Malaysian sovereign wealth fund Khazanah Nasional Berhad has made approximately 2.3 times its investment in Yes Bank by selling its entire holding of 4.17 per cent on Monday.
The shares were sold through a bulk deal at 1.2 per cent discount to the stock price on Friday, which means at Rs 360-362 a share, a person with direct knowledge of the matter said. The fund made around Rs 530 crore on its investment.
On Monday, the stock price closed 0.11 per cent down at Rs 364.70 a piece.
Apart from buying the stakes of ChrysCapital and Citi Venture Capital International (CVCI) in the bank, Khazanah had also bought smaller amount of shares between April and June 2010, bringing its total holding in the youngest private sector bank to 4.17 per cent. This was around the same time when Rabobank reduced its stake in Yes Bank by selling 11 per cent for an estimated Rs 990-1,000 crore ($210 million). The overall purchase cost for Khazanah will be Rs 230-232 crore, as per VCCircle estimates.
According to the stock exchange filing in December 2011, Titiwangsa Investments Mauritius Ltd held 14.67 million shares in the bank. Khazanah had also invested in IDFC Ltd, an infrastructure-focused lender in the country. It first invested in IDFC in 2007 and then in another tranche in 2010. Khazanah holds around 9 per cent stake in the lender, besides a small stake in L&T Finance Holdings.
Yes Bank confirmed the stake sale in a release to the media. Rana Kapoor, founder, MD & CEO, said, “The approximately $110 million transaction at market price, represents strong investment appetite for Yes Bank, reinforcing our resilient business and financial model and significant future growth opportunities.”
According to a report by Nomura Equity Research on 1 March, there are concerns over the lender’s current account savings account ratio or CASA. “Despite an impressive track record over the past few years, we believe that Yes Bank will face an uphill course in the next one-two years. While Yes Bank has started to focus on CASA, savings deposit accretion is a long gestation process,” the report, which put a neutral call on the stock, stated.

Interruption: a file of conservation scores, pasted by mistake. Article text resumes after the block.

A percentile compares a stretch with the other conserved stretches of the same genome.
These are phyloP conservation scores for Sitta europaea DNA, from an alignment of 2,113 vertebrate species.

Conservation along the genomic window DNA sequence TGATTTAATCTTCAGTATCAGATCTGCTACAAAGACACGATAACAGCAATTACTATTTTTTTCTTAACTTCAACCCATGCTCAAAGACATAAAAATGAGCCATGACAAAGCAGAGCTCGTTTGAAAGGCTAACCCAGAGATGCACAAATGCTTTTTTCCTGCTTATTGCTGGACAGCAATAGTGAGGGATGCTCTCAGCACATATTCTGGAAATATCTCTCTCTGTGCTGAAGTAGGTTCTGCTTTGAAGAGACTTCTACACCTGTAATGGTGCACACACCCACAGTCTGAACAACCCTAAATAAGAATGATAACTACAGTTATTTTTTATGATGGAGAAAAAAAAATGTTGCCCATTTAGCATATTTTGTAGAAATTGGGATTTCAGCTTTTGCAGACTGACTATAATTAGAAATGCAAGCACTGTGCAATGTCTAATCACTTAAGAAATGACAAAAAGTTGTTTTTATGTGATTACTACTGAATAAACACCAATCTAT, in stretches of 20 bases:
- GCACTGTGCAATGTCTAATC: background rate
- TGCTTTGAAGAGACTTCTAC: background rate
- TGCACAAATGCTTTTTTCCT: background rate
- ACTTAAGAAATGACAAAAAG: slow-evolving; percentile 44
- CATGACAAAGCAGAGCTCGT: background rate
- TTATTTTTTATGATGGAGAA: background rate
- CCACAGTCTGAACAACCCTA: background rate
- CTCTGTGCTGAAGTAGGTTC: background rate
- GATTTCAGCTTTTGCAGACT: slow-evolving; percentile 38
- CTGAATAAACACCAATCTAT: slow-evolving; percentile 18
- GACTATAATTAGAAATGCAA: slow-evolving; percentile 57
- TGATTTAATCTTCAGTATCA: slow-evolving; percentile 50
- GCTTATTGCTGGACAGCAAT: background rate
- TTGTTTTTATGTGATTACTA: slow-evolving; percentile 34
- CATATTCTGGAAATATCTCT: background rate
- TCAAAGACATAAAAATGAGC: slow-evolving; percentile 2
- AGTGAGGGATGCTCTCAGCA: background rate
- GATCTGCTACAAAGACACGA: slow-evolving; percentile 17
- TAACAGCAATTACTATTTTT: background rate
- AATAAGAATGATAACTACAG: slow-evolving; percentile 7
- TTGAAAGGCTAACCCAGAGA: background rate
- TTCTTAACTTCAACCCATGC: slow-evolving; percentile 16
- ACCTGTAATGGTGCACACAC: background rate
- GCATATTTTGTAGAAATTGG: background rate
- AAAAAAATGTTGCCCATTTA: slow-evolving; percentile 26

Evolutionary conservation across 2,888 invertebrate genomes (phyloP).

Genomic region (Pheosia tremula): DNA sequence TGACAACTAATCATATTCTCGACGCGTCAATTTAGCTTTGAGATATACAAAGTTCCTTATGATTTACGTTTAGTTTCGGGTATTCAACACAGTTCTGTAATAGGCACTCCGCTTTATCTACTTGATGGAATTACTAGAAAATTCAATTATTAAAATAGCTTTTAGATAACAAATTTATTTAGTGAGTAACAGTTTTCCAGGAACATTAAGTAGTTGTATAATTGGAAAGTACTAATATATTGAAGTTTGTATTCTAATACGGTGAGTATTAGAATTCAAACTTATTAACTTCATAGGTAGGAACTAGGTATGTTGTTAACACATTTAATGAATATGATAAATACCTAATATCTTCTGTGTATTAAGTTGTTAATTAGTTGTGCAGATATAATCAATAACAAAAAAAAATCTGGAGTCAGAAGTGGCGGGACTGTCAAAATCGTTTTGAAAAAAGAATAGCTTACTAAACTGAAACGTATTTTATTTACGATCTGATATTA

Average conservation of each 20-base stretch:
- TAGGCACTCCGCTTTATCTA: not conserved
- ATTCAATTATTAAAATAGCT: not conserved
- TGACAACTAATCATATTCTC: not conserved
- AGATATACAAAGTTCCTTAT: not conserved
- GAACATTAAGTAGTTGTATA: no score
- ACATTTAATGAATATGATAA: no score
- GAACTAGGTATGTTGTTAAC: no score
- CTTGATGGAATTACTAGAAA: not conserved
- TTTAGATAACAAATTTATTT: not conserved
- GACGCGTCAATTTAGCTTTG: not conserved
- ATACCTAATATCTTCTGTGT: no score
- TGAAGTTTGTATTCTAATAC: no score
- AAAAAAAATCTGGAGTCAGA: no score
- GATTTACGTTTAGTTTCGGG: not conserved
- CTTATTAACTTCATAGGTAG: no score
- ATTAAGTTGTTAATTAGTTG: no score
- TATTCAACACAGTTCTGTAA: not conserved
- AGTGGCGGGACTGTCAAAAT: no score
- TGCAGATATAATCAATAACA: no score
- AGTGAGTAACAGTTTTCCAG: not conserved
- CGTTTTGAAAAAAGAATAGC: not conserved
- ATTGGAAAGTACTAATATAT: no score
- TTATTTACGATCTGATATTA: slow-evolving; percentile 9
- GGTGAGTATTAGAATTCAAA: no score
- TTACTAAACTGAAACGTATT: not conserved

Current RBI regulations, which require mandatory branch additions outside the CASA-rich metro and urban areas, heavily tilt the scales against a rapid growth in CASA per branch, which was possible for some of the earlier private sector banks such as HDFC Bank and Axis Bank.
“Despite the increase in its savings deposit interest rate, Yes Bank is unlikely to realise significant market share gains. While a higher savings deposit rate is ensuring increased customer acquisition for Yes Bank, we believe that the strengthening of these new relationships will take some time. A slow CASA growth could curtail the super-normal loan growth rates enjoyed by Yes Bank going forward, in addition to increasing the cost ratios,” the report said.